Multinomial Adversarial Networks for MultiDomain Text Classification
Abstract
Many text classification tasks are known to be highly domaindependent. Unfortunately, the availability of training data can vary drastically across domains. Worse still, for some domains there may not be any annotated data at all. In this work, we propose a multinomial adversarial network (MAN) to tackle the text classification problem in this realworld multidomain setting (MDTC). We provide theoretical justifications for the MAN framework, proving that different instances of MANs are essentially minimizers of various fdivergence metrics Ali and Silvey (1966) among multiple probability distributions. MANs are thus a theoretically sound generalization of traditional adversarial networks that discriminate over two distributions. More specifically, for the MDTC task, MAN learns features that are invariant across multiple domains by resorting to its ability to reduce the divergence among the feature distributions of each domain. We present experimental results showing that MANs significantly outperform the prior art on the MDTC task. We also show that MANs achieve stateoftheart performance for domains with no labeled data.
The source code of MAN can be found at https://github.com/ccsasuke/man
1 Introduction
Text classification is one of the most fundamental tasks in Natural Language Processing, and has found its way into a wide spectrum of NLP applications, ranging from email spam detection and social media analytics to sentiment analysis and data mining. Over the past couple of decades, supervised statistical learning methods have become the dominant approach for text classification (e.g. \newcitemccallum1998comparison,D141181,P151162). Unfortunately, many text classification tasks are highly domaindependent in that a text classifier trained using labeled data from one domain is likely to perform poorly on another. In the task of sentiment classification, for example, a phrase “runs fast” is usually associated with positive sentiment in the sports domain; not so when a user is reviewing the battery of an electronic device. In real applications, therefore, an adequate amount of training data from each domain of interest is typically required, and this is expensive to obtain.
Two major lines of work attempt to tackle this challenge: domain adaptation Blitzer et al. (2007) and multidomain text classification (MDTC) Li and Zong (2008). In domain adaptation, the assumption is that there is some domain with abundant training data (the source domain), and the goal is to utilize knowledge learned from the source domain to help perform classifications on another lowerresourced target domain.^{1}^{1}1Review §5 for other variants of domain adaptation. The focus of this work, MDTC, instead simulates an arguably more realistic scenario, where labeled data may exist for multiple domains, but in insufficient amounts to train an effective classifier for one or more of the domains. Worse still, some domains may have no labeled data at all. The objective of MDTC is to leverage all the available resources in order to improve the system performance over all domains simultaneously.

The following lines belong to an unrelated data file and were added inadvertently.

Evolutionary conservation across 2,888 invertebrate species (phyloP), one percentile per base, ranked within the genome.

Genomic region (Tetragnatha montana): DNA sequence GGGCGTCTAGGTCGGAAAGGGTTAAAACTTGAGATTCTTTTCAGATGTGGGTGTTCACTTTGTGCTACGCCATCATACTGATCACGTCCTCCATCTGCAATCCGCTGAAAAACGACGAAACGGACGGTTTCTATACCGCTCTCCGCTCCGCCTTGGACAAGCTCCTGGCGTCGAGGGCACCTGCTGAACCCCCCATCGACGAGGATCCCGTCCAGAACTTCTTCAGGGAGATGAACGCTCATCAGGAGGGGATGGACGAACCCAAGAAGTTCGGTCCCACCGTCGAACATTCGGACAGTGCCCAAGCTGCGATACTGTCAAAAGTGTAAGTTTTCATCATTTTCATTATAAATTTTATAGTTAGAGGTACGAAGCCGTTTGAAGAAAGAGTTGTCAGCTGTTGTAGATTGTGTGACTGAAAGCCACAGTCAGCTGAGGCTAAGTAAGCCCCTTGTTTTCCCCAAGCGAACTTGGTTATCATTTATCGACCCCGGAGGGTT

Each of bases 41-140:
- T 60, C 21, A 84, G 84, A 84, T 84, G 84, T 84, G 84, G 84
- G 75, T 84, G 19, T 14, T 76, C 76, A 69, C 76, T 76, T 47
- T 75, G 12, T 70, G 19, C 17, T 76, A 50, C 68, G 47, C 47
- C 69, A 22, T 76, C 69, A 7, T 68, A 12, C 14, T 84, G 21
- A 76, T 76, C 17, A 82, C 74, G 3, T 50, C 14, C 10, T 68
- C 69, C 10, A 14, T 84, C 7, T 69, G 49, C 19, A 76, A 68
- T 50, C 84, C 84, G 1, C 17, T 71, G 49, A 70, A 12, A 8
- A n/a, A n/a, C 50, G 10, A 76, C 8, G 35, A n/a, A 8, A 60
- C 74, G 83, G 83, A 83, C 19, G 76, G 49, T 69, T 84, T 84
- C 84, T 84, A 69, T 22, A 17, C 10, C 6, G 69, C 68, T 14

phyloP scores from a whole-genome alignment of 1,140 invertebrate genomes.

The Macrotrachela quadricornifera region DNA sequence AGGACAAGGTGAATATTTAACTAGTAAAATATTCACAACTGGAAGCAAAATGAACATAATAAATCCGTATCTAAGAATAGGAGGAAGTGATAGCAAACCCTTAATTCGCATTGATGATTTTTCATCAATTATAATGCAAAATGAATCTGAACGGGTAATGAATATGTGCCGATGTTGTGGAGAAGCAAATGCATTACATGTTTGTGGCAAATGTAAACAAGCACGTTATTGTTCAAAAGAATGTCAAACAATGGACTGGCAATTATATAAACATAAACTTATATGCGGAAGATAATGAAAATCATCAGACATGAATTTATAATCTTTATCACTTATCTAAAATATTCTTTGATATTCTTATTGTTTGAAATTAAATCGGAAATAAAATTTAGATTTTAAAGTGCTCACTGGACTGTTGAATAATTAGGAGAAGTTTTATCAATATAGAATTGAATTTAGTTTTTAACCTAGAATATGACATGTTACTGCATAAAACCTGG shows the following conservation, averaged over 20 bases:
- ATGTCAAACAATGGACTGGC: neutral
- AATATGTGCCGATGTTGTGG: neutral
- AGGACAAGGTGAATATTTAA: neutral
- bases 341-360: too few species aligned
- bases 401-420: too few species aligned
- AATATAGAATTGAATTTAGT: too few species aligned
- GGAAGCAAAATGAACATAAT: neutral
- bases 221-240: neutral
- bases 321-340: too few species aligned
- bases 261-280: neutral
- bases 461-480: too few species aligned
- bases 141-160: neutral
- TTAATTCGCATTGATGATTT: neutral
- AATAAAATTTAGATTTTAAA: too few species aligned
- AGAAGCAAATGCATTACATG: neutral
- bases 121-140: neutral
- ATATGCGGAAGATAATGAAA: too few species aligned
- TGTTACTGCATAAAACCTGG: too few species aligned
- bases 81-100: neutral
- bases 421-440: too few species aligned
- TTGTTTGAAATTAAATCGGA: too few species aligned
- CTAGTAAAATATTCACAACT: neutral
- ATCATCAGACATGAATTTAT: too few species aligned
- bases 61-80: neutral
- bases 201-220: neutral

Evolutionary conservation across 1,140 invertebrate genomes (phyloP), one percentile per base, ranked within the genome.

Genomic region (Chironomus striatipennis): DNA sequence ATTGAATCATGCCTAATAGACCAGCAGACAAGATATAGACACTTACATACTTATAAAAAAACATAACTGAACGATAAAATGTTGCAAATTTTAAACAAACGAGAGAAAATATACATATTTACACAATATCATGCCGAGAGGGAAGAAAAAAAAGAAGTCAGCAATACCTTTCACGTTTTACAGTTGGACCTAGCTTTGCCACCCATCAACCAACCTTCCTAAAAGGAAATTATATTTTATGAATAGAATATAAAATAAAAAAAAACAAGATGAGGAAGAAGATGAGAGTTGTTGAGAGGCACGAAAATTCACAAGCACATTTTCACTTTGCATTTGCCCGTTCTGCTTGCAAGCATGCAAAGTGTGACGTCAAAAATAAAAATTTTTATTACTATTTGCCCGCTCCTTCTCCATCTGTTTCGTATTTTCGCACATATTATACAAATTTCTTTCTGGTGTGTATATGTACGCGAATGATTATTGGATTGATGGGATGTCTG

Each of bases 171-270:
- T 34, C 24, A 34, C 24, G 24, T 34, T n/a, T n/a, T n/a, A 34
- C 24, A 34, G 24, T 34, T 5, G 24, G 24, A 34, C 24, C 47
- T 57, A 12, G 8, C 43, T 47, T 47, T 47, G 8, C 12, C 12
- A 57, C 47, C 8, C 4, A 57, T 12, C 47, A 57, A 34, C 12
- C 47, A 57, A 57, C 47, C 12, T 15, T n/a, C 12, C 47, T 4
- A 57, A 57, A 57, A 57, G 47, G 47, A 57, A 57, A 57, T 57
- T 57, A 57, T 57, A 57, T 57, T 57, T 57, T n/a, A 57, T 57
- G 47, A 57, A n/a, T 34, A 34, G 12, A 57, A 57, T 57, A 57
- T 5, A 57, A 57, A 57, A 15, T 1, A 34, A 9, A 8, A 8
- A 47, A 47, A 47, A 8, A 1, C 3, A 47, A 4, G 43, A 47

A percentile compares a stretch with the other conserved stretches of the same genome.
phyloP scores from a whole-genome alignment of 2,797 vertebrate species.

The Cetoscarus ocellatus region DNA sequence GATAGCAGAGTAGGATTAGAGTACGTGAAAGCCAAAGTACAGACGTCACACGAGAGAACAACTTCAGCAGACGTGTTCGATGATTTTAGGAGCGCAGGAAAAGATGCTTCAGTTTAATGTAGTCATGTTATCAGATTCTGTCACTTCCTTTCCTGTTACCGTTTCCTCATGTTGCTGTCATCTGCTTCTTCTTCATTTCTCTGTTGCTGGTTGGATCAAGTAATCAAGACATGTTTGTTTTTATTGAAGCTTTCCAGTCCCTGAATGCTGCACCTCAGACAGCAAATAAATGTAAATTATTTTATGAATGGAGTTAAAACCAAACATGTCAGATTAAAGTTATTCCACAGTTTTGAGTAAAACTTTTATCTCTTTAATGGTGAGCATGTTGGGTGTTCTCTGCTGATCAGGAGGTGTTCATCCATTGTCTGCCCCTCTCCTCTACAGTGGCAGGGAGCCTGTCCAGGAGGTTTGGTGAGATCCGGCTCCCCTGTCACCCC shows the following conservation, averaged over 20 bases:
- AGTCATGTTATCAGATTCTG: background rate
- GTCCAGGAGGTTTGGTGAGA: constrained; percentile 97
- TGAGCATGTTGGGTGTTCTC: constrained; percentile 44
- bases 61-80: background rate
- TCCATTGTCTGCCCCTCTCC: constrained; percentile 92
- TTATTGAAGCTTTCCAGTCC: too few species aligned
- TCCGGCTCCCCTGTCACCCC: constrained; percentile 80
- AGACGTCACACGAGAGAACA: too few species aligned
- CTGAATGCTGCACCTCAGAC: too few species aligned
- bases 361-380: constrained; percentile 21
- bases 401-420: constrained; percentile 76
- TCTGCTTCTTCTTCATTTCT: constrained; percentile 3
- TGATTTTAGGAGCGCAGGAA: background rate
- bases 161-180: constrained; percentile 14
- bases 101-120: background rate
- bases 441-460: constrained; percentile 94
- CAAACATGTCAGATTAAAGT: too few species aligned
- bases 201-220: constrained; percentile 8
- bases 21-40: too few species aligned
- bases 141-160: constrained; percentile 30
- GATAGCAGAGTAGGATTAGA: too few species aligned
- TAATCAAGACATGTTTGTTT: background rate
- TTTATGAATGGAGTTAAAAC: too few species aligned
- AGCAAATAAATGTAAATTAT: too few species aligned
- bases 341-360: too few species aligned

One stateoftheart system for MDTC, the CMSC of \newcitewu2015, combines a classifier that is shared across all domains (for learning domaininvariant knowledge) with a set of classifiers, one per domain, each of which captures domainspecific text classification knowledge. This paradigm is sometimes known as the SharedPrivate model Bousmalis et al. (2016). CMSC, however, lacks an explicit mechanism to ensure that the shared classifier captures only domainindependent knowledge: the shared classifier may well also acquire some domainspecific features that are useful for a subset of the domains. We hypothesize that better performance can be obtained if this constraint were explicitly enforced.
In this paper, we thus propose Multinomial Adversarial Networks (henceforth, MANs) for the task of multidomain text classification. In contrast to standard adversarial networks Goodfellow et al. (2014), which serve as a tool for minimizing the divergence between two distributions Nowozin et al. (2016), MANs represent a family of theoretically sound adversarial networks that, in contrast, leverage a multinomial discriminator to directly minimize the divergence among multiple probability distributions. And just as binomial adversarial networks have been applied to numerous tasks (e.g. image generation Goodfellow et al. (2014), domain adaptation Ganin et al. (2016), crosslingual sentiment analysis Chen et al. (2016)), we anticipate that MANs will make a versatile machine learning framework with applications beyond the MDTC task studied in this work.
We introduce the MAN architecture in §2 and prove in §3 that it directly minimizes the (generalized) fdivergence among multiple distributions so that they are indistinguishable upon successful training. Specifically for MDTC, MAN is used to overcome the aforementioned limitation in prior art where domainspecific features may sneak into the shared model. This is done by relying on MAN’s power of minimizing the divergence among the feature distributions of each domain. The highlevel idea is that MAN will make the extracted feature distributions of each domain indistinguishable from one another, thus learning general features that are invariant across domains.